21,000 Japanese-Canadians were rounded up and placed in internment camps during World War 2. This work of historical fiction reads like a memoir. Themes of loss and grief in one man are woven together seamlessly with stories of those who suffered unjustly at the hands of government forces. I remember reading about similar American history in Snow Falling on Cedars, and was myself unaware that this had happened in Canada as well. Probably the most famous novel about this history was written by Joy Kagawa in a novel called Obasan.
This is a quiet novel, evocative, lyrical and beautifully written. Though there is not much plot, there is movement as Bin Okuma, after losing his wife and struggling with his art work, travels across the country with his beloved dog Basil, hunting down ghosts of his childhood. He travels to meet his First Father to uncover some mysteries of the past. The book is a historical account of the tremendous injustices of this shameful racism, but it is not without redemptive themes of love and art and hope. It is a story well told and very readable. Although I found it a bit plodding and slow at times, I also found parts of it fascinating and I am glad that I stuck with it. It will be a book that is not easily forgotten and is a good choice for book clubs.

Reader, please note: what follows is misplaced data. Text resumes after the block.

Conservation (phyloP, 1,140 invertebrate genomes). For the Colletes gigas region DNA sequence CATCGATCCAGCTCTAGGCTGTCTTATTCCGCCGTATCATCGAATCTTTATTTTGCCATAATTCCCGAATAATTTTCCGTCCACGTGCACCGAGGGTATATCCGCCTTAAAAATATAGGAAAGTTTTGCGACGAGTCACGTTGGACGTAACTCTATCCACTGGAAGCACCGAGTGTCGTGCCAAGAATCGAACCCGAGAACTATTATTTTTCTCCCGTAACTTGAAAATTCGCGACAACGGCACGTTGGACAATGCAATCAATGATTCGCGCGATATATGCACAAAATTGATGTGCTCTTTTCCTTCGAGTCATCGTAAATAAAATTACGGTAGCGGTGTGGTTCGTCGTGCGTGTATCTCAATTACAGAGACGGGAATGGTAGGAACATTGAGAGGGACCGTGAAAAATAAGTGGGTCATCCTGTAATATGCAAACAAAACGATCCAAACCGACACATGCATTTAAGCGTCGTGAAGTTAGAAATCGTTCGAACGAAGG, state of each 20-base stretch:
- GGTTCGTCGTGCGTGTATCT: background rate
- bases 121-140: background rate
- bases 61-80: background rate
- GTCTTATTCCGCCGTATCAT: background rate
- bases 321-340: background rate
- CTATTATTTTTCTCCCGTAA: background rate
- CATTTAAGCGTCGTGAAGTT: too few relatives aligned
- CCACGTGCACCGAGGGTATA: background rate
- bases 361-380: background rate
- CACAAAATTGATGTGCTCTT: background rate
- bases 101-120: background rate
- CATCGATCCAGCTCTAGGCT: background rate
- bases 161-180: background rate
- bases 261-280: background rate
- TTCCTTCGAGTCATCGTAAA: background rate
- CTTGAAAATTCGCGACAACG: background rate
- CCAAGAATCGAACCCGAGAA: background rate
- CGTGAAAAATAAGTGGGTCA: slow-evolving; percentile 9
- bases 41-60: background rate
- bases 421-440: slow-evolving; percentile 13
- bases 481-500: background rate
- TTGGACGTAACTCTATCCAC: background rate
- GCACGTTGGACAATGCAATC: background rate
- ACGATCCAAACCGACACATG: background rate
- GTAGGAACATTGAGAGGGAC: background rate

Just as I finished this novel I ran into a quote on Facebook which couldn’t have been more well timed and appropriate. The topic of the quote refers to an ancient Japanese practice called kintsugi. “When the Japanese mend broken objects, they aggrandize the damage by filling the cracks with gold. They believe that when something’s suffered damage and has a history it becomes more beautiful.” (Billie Mobayed) There is a crack in everything. As Leonard Cohen says, that’s how the light gets in. Shattered pieces can learn to mend; brokenness creates a unique history that can become beautiful when it becomes strong again.
There are a lot of music references in this novel. For your convenience, here is a handy playlist.
Itani’s novel is this year’s choice for One Book, One Mississauga. It’s a city-wide library program where residents are encouraged to read one book over the summer, and then participate in events in the fall where the book will be discussed in more detail. It will be the biggest book club in the city!
Note: Itani’s husband lived the history in this novel. Here is an article about him.